All The Jeans Terms You Should Get Familiar With

Buying jeans can be hectic to say the least, especially if the sales person uses different types of terms in relation to the denims you have your eyes on. No need to fret as we have you covered. Here are a number of terms you should get familiar with before you go and buy your next pair of jeans to get the best possible pair of jeans.


Rivets of jeans

The rivets refer to the little round metal studs on the corners of your pockets and has remained largely untouched from the inception of jeans but serve no other purpose than decoration.

The Rise

Rise of jeans

The rise refers to the distance between the crotch and the waist. High rise jeans tends to sit high up on the hips and they match easily with crisp white New Balance sneakers to provide a balanced modern look. Low rise jeans are much more popular among the feminine folks and don’t apply much to men. As such, as a man you should choose to go for the simple regular fit.

Chances are you’ve heard sales people use fit a lot when talking about denims. You may have wondered what is the difference between loose fit and boot cut or slim fit and skinny leg? Fit is a term used to describes the room around your buttocks and thighs, whereas cut on the other hand refers to the width of the trouser leg.

Slim fit jeans are made to have have less fabric around the hips and back panels in particular and are best used to show off well-toned bodies. Relaxed fit on the other hand has an extended rise and provides more room around the thighs. It is perfect if you have extra weight in the backside.

It is safer to go for a regular fit, especially in this time where skin-tight painted-on on jeans is slowly going out of trend and people are yet to shift back to wide-legged dad jeans.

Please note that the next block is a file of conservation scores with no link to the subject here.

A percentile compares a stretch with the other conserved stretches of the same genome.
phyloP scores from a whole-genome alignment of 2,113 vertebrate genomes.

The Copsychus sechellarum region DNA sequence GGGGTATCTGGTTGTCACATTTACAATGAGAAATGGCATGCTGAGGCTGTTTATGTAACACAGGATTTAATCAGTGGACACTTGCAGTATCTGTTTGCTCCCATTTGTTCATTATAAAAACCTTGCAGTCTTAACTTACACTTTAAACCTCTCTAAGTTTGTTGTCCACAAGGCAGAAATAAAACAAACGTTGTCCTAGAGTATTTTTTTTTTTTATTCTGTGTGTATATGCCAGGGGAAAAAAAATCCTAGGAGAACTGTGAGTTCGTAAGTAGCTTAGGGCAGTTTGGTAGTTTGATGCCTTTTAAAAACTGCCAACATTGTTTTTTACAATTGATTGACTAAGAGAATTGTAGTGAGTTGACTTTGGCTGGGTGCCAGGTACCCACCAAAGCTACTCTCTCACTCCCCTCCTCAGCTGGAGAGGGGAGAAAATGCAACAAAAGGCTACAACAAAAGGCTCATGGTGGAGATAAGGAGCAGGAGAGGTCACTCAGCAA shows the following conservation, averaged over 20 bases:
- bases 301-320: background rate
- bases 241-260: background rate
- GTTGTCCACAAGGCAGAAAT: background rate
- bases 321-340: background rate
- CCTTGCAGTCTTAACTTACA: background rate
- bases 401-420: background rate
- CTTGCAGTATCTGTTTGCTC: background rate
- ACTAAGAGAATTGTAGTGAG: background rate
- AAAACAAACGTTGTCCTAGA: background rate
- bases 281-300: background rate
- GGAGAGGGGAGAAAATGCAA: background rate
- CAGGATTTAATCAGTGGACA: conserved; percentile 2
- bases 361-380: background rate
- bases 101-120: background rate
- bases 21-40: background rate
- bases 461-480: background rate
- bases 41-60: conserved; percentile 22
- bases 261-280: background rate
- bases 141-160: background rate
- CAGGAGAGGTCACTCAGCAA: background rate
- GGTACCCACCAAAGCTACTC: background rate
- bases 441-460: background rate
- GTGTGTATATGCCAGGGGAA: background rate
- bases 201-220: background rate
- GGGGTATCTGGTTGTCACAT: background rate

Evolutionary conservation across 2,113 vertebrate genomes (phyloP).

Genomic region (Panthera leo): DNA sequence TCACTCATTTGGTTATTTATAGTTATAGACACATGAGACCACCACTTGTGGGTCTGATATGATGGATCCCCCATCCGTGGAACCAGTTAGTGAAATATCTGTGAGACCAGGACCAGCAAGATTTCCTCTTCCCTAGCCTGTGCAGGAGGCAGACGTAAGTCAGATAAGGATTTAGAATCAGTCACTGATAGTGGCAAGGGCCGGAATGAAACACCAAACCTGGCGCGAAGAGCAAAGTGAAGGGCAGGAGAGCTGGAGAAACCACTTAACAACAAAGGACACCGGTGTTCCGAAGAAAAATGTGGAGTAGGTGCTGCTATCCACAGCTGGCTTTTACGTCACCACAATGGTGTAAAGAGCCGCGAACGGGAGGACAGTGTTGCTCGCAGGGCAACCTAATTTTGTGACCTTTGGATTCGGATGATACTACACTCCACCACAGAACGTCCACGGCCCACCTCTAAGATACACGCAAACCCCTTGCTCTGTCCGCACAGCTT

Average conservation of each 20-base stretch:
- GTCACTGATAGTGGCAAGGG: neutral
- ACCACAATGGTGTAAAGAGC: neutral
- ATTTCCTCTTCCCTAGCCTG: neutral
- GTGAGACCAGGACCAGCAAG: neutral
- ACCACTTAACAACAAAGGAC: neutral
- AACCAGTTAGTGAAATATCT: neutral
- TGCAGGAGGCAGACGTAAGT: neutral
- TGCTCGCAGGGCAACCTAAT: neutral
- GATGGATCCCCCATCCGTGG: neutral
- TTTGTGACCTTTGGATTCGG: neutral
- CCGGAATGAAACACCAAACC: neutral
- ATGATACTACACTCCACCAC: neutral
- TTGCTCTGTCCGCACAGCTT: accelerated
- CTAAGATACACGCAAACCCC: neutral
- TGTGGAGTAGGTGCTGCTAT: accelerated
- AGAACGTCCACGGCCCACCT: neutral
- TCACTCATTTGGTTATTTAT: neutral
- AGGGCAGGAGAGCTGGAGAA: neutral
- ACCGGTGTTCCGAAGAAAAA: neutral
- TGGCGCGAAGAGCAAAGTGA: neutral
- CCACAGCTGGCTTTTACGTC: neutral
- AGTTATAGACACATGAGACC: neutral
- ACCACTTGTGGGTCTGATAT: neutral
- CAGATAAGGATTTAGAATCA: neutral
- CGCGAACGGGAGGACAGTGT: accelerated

Weave of jeans

Jeans made of a weave between warp and weft yarns may be made to run up and down the fabric (warp) or run across it (weft). There are usually three dyed warp yarns for every one weft yarn left and this provides the jeans with its specific colour.

Selvedge however refers to the traditional weave on an old-fashioned loom which helps to make the denim softer and more durable. It usually has a thicker fabric and darker appearance which is a mark of quality. A lot of jeans are slightly washed but dry or raw denim describe jeans that are yet to be treated.


Cut design for jeans

Straight cut jeans tend to pair well with straight fit around the legs, and the tighter ankle of a skinny cut works nicely with a slim fit. It is best to avoid maligned wide-legged or boot cut that are wider around the ankle than they are around the knee because they’re designed to slip over boots, not sneakers or dress shoes.

Inseam And Outseam

Inseam of jeans

The inseam refers to the numbers you see on the size label. For example, a label that has 32×30 means that the jeans is a 32-inch waist with a 30-inch inseam, measuring the length of the leg from the middle of the crotch to the cuff.
The outseam on its part measures the outside of the leg from the waist to the cuff.


Hem of jeans

The hem is the cuff at the bottom of the leg and where the fabric is turned over and sewn. The hem can be dropped to make it slightly longer, distressed to look grungy and frayed or cropped to provide a contemporary style with tidy coloured lines on the upturned outseam of selvedge denim, or the rougher finish seen on other denim styles.

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